Images of vast clouds of wildfire smoke towering into the sky have become all too familiar during the recent years of record-breaking fires across the western United States and elsewhere. Now, a team of atmospheric scientists has demonstrated these plumes have major impacts on the stratosphere and climate. The results were just published in the journal Science.
Big wildfires can send smoke plumes to immense heights. These towering clouds, called pyrocumulonimbus or pyroCbs, are generated when the intense heat of a wildfire triggers a huge thunderstorm that carries smoke into the stratosphere, five to seven miles above the surface.
In 2017, a U.S. airborne mission to study the atmosphere over the remote oceans intersected with smoke from an enormous pyroCb event in the Pacific Northwest. The smoke was so widespread that remote sensing instruments around the globe monitored it for more than eight months. Measurements showed that it and several additional Northern Hemisphere pyroCb events that year dominated contributions of black carbon and organic carbon to the lower stratosphere, outpacing human emissions from vehicles, industry, heating, cooking and agricultural land-clearing. The net effect was to cool the planet.
“Fire-triggered thunderstorms are growing larger and more frequent—witness record-breaking events in 2017, 2019 and 2020,” said study coauthor Joshua Schwarz of the U.S. National Oceanic and Atmospheric Administration, which led the research. “Their recent impacts on the stratosphere have been impressive.”
“We’ve known that huge fires emit lots of aerosols. But we didn’t realize that these aerosols they could be injected so high into the atmosphere,” said atmospheric chemist and study coauthor Roísín Commane of the Columbia Climate School’s Lamont-Doherty Earth Observatory. Commane flew on the long-distance airborne missions over the oceans that captured data about the aerosols.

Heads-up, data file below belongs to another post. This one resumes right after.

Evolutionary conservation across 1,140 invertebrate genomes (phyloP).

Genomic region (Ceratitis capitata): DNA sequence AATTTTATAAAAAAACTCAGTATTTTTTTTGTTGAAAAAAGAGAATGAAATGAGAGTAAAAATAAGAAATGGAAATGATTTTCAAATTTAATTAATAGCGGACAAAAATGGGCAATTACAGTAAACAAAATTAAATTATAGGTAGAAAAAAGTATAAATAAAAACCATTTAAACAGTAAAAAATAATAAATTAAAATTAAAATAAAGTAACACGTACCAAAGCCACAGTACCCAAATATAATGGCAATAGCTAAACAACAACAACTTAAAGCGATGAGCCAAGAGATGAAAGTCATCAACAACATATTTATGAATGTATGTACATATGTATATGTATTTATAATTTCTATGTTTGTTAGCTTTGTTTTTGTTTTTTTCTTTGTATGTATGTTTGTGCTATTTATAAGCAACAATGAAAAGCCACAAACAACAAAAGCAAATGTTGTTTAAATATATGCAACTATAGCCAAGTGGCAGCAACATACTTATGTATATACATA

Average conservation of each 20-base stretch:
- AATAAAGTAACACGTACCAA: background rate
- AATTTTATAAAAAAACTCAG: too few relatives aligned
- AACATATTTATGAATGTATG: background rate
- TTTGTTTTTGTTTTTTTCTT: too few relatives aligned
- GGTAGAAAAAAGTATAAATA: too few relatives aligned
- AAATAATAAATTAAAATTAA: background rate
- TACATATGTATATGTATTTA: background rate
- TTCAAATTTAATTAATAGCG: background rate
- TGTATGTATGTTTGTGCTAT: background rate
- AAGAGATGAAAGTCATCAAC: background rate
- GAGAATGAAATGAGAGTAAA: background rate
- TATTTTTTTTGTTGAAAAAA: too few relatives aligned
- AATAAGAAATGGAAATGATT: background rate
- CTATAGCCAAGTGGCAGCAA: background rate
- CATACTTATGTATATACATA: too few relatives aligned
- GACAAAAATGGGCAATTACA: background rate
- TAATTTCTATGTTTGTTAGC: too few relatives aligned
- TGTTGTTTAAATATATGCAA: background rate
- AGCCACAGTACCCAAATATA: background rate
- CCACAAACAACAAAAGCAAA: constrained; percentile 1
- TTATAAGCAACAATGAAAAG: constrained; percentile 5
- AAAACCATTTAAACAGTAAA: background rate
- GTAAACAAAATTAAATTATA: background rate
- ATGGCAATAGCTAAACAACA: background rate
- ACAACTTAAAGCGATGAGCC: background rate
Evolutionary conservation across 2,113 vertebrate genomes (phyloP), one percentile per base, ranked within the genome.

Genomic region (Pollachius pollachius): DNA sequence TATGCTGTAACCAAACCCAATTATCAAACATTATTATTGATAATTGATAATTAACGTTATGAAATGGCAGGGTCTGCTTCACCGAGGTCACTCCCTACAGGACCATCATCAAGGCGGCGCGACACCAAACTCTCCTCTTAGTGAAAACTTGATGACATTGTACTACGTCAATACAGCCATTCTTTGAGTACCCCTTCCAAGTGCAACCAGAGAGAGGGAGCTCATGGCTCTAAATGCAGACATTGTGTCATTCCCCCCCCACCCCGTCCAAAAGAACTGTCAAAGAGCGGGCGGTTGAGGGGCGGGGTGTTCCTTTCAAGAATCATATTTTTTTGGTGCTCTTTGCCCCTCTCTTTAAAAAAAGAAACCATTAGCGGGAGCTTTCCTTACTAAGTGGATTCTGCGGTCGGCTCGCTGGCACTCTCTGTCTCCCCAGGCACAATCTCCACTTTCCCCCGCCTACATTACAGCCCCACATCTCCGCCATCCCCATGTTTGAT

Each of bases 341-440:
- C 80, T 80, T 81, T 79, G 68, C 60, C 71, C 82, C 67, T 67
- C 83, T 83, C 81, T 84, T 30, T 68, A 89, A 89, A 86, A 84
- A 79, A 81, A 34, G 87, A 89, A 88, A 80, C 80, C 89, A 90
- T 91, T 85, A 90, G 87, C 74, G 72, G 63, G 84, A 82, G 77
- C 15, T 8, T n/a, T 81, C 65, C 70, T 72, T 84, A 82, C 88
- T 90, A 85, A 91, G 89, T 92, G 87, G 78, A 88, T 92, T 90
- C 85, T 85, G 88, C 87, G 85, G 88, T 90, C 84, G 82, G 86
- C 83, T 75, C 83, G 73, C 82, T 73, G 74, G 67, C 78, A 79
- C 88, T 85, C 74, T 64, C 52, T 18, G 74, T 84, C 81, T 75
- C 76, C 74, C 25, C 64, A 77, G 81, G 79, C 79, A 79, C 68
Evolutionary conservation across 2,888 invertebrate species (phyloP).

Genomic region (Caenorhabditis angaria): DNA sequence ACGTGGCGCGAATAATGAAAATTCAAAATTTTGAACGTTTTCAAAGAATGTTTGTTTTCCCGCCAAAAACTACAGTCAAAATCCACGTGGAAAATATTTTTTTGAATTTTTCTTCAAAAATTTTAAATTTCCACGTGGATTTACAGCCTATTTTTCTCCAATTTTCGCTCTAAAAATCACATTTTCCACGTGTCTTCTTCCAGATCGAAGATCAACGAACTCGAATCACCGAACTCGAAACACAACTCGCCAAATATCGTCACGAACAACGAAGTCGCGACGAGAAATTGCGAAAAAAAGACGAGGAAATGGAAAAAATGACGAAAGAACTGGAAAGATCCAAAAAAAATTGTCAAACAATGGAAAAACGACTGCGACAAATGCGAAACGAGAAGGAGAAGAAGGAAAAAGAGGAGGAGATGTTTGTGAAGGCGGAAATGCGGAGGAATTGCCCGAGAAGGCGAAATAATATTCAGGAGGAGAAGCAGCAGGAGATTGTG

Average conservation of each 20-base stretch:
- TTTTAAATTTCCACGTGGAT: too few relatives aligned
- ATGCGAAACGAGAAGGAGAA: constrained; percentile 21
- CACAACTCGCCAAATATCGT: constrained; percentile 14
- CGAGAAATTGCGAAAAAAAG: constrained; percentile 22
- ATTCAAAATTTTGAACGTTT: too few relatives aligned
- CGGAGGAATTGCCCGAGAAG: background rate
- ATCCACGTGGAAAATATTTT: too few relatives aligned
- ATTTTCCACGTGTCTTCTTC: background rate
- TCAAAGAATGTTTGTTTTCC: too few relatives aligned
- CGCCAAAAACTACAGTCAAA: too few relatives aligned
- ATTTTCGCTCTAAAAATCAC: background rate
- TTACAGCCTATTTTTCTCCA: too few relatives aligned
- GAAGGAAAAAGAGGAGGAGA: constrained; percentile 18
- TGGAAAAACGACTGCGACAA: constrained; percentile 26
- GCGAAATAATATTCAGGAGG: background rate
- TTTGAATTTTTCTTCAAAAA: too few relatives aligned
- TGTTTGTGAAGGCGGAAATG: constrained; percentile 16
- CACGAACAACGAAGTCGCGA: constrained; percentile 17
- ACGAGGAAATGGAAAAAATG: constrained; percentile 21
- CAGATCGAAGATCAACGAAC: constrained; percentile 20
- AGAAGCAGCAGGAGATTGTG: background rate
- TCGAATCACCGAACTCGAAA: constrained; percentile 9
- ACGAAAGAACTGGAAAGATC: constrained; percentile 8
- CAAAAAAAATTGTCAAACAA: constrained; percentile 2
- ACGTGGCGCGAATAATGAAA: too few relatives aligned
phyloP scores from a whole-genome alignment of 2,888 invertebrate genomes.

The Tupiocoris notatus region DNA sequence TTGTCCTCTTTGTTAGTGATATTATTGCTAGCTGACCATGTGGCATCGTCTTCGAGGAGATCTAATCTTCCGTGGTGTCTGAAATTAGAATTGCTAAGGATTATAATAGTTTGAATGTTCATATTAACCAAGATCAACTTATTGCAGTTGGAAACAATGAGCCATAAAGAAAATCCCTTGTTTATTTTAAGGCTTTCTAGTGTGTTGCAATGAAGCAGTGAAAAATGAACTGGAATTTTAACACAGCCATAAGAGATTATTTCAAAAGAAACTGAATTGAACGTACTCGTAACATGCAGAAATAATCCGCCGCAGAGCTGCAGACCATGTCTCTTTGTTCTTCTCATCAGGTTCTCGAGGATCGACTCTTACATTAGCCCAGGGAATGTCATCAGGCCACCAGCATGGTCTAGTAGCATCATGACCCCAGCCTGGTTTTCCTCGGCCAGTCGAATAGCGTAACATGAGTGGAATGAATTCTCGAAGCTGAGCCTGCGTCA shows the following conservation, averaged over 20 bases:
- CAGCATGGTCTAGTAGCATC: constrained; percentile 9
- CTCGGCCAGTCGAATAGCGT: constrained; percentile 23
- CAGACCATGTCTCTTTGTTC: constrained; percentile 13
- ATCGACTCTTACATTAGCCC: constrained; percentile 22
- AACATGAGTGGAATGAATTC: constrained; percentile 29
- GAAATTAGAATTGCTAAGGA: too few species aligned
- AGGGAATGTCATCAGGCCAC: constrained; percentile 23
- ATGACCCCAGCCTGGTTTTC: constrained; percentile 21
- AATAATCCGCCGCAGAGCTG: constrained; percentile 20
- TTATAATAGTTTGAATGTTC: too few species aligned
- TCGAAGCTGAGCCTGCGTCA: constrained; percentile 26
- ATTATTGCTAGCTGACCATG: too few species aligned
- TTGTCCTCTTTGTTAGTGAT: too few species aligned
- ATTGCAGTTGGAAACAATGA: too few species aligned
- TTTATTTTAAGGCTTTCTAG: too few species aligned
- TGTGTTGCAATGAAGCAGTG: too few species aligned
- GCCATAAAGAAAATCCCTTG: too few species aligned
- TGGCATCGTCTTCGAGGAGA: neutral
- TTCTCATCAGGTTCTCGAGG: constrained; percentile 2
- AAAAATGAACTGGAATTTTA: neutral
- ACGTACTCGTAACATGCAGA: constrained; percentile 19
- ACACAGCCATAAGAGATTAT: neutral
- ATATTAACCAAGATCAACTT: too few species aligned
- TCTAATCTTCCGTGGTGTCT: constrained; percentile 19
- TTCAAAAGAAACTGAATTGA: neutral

Scientists are interested in learning more about pyroCbs because their smoke lingers in the atmosphere longer than that from typical fires. The research should also provide insights about the behavior of aerosols from volcanoes, aviation or potential future solar geoengineering efforts.
Critical measurements of these huge clouds have so far been extremely limited because of their highly episodic nature, and the logistical challenges of getting scientific instruments airborne and into the smoke on short notice. As a result, the distribution and duration of smoke from these events is poorly known, as is the overall impact on climate and stratospheric aerosol chemistry, including the ozone layer.
One surprising finding of the study was the discovery of extremely thick coating on black carbon particles generated by wildfires. Scientists are not quite sure how the gunky coating forms, but it seems to be made of organic aerosols and gases that condense on the particles as the smoke plume rapidly rises and cools in the atmosphere, said study coauthor Kara Lamb of Columbia’s Department of Earth and Environmental Engineering.
A more recent airborne mission provided direct sampling of hours-old pyroCb smoke from the 2019 Williams Flats fire in northeastern Washington state. Analysis of black carbon from that fire gave researchers more confidence about the conclusions drawn from the 2017 smoke.
The thick coating on black carbon particles, along with their size and mass, was a remarkably stable feature of pyroCb smoke that the researchers realized could be used to “fingerprint” these particles in the lower stratosphere. Using these fingerprints, they re-examined data from a total of 12 previous airborne mission datasets going back to 2006 to estimate long-term pyroCb influences on the lower stratosphere on recent climate.
They found that even in those years with relatively few pyroCbs before the more active fire seasons starting in 2020, the impact of smoke was significant, contributing roughly 20 percent of all stratospheric black carbon and organic carbon in the lower stratosphere in the previous decade.
“This gave us a reasonable estimate representing the period before things really started lighting up,” Schwarz said. “We now recognize pyroCbs’ longer term influence on the stratosphere. It’s not just an important blip, but a steady state influence that needs to be accounted for.”
Adapted from a press release by the National Oceanic and Atmospheric Administration.